"I absolutely support moving forward with this project," said Jayne Wellman-Miller, a former member of the School Committee, present Town Moderator and a candidate for the Board of Selectmen. "The cost to do this isn't going to be going down in the future and fixing the (schools) isn't an option. We need to do this now."
The site for the new school was selected after numerous community "brainstorming" sessions and months of research by the Elementary School Building Committee. The new school will join with the Ryan School to create an educational campus serving grades 2-6.
Doucette Field would also be torn down and rebuilt, along with the field house, as part of the educational campus, on a parcel behind both schools. A new softball field will also be added.
While Doucette Field has a treasured place in the history of Tewksbury High athletics, the field has fallen into disrepair and certain sections of the bleachers had to be closed off due to safety concerns. Doucette "2.0" will include a turf field, which will allow it to be used by multiple Tewksbury High teams, as well as community sports programs.
Over the several months leading up to Saturday's vote, the Elementary School held multiple community information sessions to answer questions and listen to concerns from residents.
Among the most common questions was what the impact would be on the tax bill of the average Tewksbury homeowner. According to Town Manager Richard Montuori, based on an average home value of $404,963, the project should result in an average property tax increase of roughly $349 per year over the 20-year life of the bond. It would be higher in the first year but then drop significantly later in the term.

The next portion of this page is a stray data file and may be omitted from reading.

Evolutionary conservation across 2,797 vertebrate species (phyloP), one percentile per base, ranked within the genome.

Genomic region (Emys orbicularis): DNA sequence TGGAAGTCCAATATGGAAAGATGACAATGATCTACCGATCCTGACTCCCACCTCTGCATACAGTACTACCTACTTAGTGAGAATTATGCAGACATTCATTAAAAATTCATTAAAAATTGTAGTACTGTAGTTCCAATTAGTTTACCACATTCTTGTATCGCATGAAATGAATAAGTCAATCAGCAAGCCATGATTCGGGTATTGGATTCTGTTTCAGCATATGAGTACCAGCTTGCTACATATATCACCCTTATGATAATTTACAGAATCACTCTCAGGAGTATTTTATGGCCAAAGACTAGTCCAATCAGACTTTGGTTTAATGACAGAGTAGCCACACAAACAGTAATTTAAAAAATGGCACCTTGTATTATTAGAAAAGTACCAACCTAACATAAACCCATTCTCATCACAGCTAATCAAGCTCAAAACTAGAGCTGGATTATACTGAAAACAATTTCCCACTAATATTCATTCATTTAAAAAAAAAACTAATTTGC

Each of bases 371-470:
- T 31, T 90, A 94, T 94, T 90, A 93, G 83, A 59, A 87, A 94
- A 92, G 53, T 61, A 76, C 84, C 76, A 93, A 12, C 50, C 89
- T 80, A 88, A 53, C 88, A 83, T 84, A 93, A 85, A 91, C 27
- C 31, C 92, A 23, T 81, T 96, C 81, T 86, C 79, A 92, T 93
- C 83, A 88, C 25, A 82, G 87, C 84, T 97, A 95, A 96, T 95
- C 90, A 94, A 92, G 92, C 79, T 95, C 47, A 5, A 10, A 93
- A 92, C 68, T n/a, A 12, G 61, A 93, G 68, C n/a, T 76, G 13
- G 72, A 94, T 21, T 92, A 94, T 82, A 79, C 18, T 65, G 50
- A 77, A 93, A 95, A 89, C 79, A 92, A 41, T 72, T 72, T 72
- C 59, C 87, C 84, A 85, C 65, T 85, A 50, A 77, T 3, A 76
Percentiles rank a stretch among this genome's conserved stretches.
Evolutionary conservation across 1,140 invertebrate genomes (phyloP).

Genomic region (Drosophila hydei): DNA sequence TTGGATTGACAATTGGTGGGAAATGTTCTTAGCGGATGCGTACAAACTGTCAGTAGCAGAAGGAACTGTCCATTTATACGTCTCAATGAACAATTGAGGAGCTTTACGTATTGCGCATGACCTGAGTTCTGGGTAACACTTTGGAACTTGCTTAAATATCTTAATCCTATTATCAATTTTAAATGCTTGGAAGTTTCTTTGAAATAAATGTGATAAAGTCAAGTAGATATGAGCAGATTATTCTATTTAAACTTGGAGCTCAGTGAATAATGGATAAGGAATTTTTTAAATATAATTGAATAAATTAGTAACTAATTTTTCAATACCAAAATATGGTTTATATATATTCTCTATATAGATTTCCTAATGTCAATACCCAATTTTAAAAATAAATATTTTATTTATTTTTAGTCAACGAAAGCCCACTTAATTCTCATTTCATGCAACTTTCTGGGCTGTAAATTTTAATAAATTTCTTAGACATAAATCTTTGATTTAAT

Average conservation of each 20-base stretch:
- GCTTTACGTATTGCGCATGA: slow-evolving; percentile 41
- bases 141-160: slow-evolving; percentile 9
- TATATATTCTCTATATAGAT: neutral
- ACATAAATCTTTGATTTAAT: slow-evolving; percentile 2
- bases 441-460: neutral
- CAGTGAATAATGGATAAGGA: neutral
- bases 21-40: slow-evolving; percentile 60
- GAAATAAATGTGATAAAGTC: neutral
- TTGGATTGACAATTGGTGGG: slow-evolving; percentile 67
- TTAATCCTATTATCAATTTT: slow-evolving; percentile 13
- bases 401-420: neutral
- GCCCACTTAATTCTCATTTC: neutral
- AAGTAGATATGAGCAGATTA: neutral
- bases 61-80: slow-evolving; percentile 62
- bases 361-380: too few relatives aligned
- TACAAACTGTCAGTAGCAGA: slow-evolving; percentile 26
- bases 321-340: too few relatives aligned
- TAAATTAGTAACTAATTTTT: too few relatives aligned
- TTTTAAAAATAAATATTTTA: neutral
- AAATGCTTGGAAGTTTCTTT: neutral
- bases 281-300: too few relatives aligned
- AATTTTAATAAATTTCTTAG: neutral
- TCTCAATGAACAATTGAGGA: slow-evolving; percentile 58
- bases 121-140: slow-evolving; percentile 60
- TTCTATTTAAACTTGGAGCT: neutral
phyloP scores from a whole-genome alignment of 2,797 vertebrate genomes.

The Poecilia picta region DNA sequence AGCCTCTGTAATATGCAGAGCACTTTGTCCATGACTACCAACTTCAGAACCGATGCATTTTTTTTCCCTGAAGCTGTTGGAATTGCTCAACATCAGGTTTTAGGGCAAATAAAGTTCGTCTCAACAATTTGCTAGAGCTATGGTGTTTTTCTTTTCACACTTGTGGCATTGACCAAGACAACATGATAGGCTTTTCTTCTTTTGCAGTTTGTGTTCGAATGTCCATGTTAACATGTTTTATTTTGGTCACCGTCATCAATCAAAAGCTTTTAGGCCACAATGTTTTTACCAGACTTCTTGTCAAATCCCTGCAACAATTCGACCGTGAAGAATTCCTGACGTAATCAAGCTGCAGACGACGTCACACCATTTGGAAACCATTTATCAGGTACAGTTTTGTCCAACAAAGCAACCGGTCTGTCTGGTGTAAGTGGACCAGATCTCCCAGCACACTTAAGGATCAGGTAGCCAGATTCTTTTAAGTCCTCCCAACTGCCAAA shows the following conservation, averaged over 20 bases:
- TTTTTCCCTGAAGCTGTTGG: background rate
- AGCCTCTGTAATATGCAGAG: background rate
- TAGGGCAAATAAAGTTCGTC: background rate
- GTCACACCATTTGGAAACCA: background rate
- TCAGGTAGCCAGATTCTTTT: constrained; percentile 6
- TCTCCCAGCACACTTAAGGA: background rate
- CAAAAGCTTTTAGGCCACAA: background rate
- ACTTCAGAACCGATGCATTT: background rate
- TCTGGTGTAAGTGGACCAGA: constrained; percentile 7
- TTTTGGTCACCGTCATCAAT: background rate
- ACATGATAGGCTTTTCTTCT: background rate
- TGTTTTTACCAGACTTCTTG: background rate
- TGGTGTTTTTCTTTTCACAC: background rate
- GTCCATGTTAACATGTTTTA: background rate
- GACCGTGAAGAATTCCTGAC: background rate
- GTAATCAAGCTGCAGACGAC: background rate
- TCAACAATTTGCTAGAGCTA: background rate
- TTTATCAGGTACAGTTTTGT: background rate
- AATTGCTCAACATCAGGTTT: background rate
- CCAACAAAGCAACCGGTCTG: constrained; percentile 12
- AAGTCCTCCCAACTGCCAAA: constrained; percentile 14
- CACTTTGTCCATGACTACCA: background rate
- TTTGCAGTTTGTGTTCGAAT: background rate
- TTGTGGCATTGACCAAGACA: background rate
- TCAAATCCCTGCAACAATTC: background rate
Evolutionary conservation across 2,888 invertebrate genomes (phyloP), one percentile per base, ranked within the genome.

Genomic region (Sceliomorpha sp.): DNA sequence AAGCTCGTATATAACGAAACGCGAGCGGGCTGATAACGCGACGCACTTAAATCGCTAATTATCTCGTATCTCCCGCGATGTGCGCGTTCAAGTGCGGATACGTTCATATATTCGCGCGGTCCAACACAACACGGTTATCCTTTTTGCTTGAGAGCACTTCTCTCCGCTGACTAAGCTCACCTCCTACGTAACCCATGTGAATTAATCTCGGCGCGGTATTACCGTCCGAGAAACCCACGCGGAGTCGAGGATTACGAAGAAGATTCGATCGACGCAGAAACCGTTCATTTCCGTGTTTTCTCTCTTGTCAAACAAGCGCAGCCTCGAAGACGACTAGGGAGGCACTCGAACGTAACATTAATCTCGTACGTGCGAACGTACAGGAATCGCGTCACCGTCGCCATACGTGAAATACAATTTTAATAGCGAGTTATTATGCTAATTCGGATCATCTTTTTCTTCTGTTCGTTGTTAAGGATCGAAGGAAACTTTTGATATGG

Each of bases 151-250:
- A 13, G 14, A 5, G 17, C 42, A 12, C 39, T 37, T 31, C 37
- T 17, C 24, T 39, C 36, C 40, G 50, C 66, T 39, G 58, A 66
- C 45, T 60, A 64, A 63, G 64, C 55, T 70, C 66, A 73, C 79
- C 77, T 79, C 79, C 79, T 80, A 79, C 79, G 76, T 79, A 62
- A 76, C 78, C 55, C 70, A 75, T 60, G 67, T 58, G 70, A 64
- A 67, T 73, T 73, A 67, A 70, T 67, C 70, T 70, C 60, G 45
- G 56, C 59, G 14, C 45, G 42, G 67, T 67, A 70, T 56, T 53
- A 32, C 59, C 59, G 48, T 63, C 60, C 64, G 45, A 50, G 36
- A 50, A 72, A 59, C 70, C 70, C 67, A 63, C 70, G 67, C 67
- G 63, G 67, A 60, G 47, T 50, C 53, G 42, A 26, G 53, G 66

Residents have also openly wondered if there was a need to replace Doucette Field, given that an artificial turf field marked for football was already built at the new high school and that the field construction is not included in what the state considers "reimbursable expenses."
Supporters argue that there remains a shortage of multi-purpose field space in Tewksbury and point to the fact that some of the high school teams still have to use field space down on Livingston Street (which have no seating or permanent bathroom facilities) for games.
But the biggest and most frequent question asked of the committee is why the town isn't just repairing and renovating the existing elementary schools.
Francis said the answer is simple -- money. It would cost more that $20 million just to get one of the schools, the Trahan, up to code. And that doesn't address the shortages of classroom space and the outdated facilities.
"The alternative to getting the new school approved is not good," said Francis. "The cost of getting the two schools up to code, the North Street and the Trahan, just up to code, would be about $44 million with no help at all (coming) from the state. Doucette Field is basically condemned, so something has to be done with Doucette Field and the cost of fixing that up would be about $7-8 million."
Francis said the Center School building is also in major disrepair and that rehabbing the building is cost prohibitive.
Member of the Elementary School Building Committee: